CONCLUSIÓN: El estudio reveló que la malaria es uno de los mayores problemas de salud pública entre los alumnos en una comunidad local Nigeriana. Las tasas de prevalencia entre los alumnos varió con el lugar, la edad y el género. Las medidas preventivas favorecieron el uso de mosquiteros en los dormitorios y mallas metálicas en las casas.
Malaria is a major public health problem with an estimated two million children worldwide dying of malaria yearly, primarily because of Plasmodium falciparum and its complications (1). The sub-Saharan African region has the greatest number of people exposed to malaria transmission and the highest malaria morbidity and mortality rates in the world (2). Malaria is known to have a negative impact on performance and learning in children (3). It also aggravates anaemia and malnutrition in children and pregnant women (4, 5). It is estimated that in Africa, malaria is responsible for over one million deaths yearly of infants and young children (6). The loss of the daily labour cost, coupled with cost of treatment and high mortality associated with the disease make malaria one of the main diseases retarding development in Africa (7). By adversely affecting people's health, strength and productivity, malaria further marginalizes and impoverishes them (8). In Nigeria, malaria is hyperendemic with stable transmission (9).
In view of the negative socio-economic and health impact of malaria on children, there is a need for the development of good preventive and control measures adaptable to the tropics. Malaria control and treatment strategies among school children in Igbo-Eze South Local Government Area (LGA) are largely unreported. Thus, this study was carried out to estimate the prevalence of malarial parasite among school children in Igbo-Eze South LGA, Enugu State, Nigeria. Factors associated with lower prevalence rates were identified. It is hoped that the results of this study will be useful to both researchers and health authorities in diagnosis, planning and implementing control programmes for malaria in the area.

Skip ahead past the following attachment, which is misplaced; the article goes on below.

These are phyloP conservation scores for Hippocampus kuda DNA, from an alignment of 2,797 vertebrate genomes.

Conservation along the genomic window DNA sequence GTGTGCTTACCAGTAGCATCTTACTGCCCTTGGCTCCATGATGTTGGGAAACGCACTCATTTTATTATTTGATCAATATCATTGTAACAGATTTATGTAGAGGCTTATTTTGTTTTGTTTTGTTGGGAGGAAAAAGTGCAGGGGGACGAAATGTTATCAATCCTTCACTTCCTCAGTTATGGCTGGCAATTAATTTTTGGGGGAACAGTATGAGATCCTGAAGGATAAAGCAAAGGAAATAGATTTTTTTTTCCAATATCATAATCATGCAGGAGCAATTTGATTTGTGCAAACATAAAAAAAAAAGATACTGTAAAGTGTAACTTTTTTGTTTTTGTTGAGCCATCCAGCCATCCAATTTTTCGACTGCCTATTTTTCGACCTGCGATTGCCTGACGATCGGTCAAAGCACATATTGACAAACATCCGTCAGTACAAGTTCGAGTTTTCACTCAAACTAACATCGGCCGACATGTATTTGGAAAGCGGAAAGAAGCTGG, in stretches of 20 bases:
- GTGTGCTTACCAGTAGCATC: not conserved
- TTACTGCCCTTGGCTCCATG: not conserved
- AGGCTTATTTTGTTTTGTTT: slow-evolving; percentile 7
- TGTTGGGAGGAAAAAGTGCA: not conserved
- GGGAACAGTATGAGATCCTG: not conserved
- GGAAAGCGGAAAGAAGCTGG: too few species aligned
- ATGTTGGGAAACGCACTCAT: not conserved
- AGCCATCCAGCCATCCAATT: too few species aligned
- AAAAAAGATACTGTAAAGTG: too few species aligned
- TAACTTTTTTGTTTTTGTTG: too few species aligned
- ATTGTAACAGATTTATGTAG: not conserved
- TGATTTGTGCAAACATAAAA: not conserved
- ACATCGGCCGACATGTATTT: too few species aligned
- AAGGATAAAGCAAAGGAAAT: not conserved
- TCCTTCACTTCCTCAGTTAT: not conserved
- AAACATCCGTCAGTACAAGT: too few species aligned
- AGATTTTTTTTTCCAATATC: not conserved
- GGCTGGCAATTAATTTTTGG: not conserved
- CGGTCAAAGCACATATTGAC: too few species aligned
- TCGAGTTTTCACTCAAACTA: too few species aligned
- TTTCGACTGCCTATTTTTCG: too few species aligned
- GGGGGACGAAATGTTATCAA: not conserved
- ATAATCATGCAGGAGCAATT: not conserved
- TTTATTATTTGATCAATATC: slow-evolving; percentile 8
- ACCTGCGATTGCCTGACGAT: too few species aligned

SUBJECTS AND METHODS
The study was carried out in Igbo-Eze South (LGA), Enugu State, Nigeria. The various communities in Igbo-Eze South LGA include Ibagwa-Aka, Iheakpu-Awka, Uhonowerre, Iheaka, Ovoko, Nkalagu Obukpa, Itchi, Alor-Agu and Unadu. The headquarters is at Ibagwa-Aka. There are three development councils in the area; Igbo-Eze South Central, Ekete and Udeze.
Igbo-Eze South LGA is located between latitudes 70191 East and 70281 East, and longitudes 70001 North and 60531 North (10). The area is in the guinea savannah forest mosaic zone of Nigeria. The study area has two main seasons: the rainy and dry seasons. The rainy season usually starts in April and ends in September. The dry season usually starts in October and ends in March. The inhabitants of this area are mainly subsistence farmers and traders. There are seventeen health centres in the area, with a General Hospital at Itchi. There are fortyfour primary schools in the area. There are 14 994 pupils in the study area: 8860 males and 6134 females (11). The total population of people in the study area is 75 368 (12).
Selection of schools
Six schools were used for this study. Primary schools in the study area were listed and two schools were selected from each developmental council using random sampling technique. The schools selected for this study were Township School 1-Ibagwa, Community Primary School, 3-Itchi, Central School Ovoko, Central School Iheaka, Community Primary School 1-Unadu and Community Primary School Iheakpu-Awka. Table of random numbers was used for the random sampling.